Rudyard Kipling, Kim

Kim by Rudyard Kipling My rating: 5 of 5 stars Many readers of my generation were introduced to Rudyard Kipling's Kim (1901) by a later novel, Michael Ondaatje's The English Patient (1992). Ondaatje's warmly lyrical and fragmentary narrative concerns three figures—a Canadian nurse, a Canadian thief, and a Sikh sapper—gathered in a ruined Italian monastery at … Continue reading Rudyard Kipling, Kim

Jayinee Basu, The City of Folding Faces

The City of Folding Faces by Jayinee Basu My rating: 4 of 5 stars A phenomenology of contemporary reading: Oscar Wilde said that only shallow people do not judge by appearances. In the library I plucked a strange little book from the "new" shelf. It's glossy, white, and almost hand-sized. It has a strange bluish, … Continue reading Jayinee Basu, The City of Folding Faces

Gore Vidal, Myra Breckinridge

Myra Breckinridge by Gore Vidal My rating: 3 of 5 stars When last we left Gore Vidal, we were worried about his politics. He was long considered a lion of the left for his sexual dissidence and his resistance to the religious right and to neoconservative imperialism; but worldwide events since his death in 2012 … Continue reading Gore Vidal, Myra Breckinridge

Vladimir Nabokov, The Defense

The Defense by Vladimir Nabokov My rating: 4 of 5 stars The Defense, originally titled The Luzhin Defense, is Nabokov's third novel. It was published in Russian in Berlin in 1930 under the name V. Sirin, Nabokov's pseudonym from his émigré years. This 1964 English translation was done by Michael Scammell in collaboration with the … Continue reading Vladimir Nabokov, The Defense

Iris Murdoch, A Severed Head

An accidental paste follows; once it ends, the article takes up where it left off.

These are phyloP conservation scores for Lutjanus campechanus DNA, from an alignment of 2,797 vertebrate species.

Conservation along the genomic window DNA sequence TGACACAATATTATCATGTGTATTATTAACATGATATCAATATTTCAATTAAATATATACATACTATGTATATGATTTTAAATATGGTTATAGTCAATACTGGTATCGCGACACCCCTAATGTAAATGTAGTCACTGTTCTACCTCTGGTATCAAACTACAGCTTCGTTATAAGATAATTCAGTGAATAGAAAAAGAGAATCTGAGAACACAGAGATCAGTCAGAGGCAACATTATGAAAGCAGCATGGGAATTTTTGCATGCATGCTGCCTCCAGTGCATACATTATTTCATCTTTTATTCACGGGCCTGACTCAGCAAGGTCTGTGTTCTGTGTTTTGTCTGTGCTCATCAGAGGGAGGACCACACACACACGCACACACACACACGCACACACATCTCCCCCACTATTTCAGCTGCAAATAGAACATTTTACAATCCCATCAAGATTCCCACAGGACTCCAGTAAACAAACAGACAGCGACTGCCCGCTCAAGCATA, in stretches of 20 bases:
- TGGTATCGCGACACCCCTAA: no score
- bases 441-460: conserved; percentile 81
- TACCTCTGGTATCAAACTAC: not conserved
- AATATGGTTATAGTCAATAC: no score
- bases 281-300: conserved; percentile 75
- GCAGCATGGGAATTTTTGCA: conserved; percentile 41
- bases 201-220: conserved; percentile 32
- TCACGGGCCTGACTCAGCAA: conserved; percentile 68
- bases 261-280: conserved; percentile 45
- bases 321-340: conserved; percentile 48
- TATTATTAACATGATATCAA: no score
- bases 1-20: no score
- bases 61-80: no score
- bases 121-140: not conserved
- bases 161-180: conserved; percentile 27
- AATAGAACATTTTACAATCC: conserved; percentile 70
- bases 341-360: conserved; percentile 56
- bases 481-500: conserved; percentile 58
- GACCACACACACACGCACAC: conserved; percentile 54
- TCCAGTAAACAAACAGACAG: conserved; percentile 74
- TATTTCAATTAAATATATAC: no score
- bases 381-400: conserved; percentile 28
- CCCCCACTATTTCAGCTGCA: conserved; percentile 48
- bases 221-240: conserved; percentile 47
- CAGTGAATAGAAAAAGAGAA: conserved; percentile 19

A Severed Head by Iris Murdoch My rating: 3 of 5 stars This strange 1961 novel—which succeeded The Bell, a far more conventionally realist novel, in Murdoch's oeuvre—seems to have a cult following, as indicated by recent recommendations by Susan Scarf Merrell in The New York Times and Gabe Habash in The Millions. As Habash … Continue reading Iris Murdoch, A Severed Head

Richard Ellmann, James Joyce

James Joyce by Richard Ellmann My rating: 4 of 5 stars Biography must be the most traditional, even rigid, of the prose genres, exceeding murder mysteries or romance novels. It marches from birth to death (or from family history to cultural legacy) at the stately pace of the old three-volume Victorian novel and with the … Continue reading Richard Ellmann, James Joyce

Renata Adler, Speedboat

Speedboat by Renata Adler My rating: 4 of 5 stars Almost every member of American literature's last unambiguously major generation, the giants passing from the scene, was born in the 1930s: Carver (b. 1938), DeLillo (b. 1936), Didion (b. 1934), McCarthy (b. 1933), Morrison (b. 1931), Oates (b. 1938), Pynchon (b. 1937), Roth (b. 1933), … Continue reading Renata Adler, Speedboat

Joan Didion, Play It as It Lays

Play It as It Lays by Joan Didion My rating: 5 of 5 stars She had announced her willingness to cause her subjects pain in Slouching towards Bethlehem, but at the heart of Didion's sense of morality and her sense of style, which cannot be separated, hurting the reader's feelings is also part of the … Continue reading Joan Didion, Play It as It Lays

Valeria Luiselli, Lost Children Archive

Lost Children Archive by Valeria Luiselli My rating: 4 of 5 stars Intellectuals played at crusaders and revolutionaries only to discover they were still patricians and liberals. [...] "Liberalism" seems a vast, obscure, swampy territory one never emerges from, no matter how one tries—and perhaps one never should. —Susan Sontag, As Consciousness Is Harnessed to Flesh, … Continue reading Valeria Luiselli, Lost Children Archive

Jean-Paul Sartre, Nausea

Nausea by Jean-Paul Sartre My rating: 2 of 5 stars In the Existentialist philosopher Jean-Paul Sartre's classic 1938 first novel, you can find many of the characteristics of the last decade or two's contemporary fiction: fragmentation, negative affect, indifference to plot or style, veiled autobiography, and a general conviction of ambient meaninglessness lit only by … Continue reading Jean-Paul Sartre, Nausea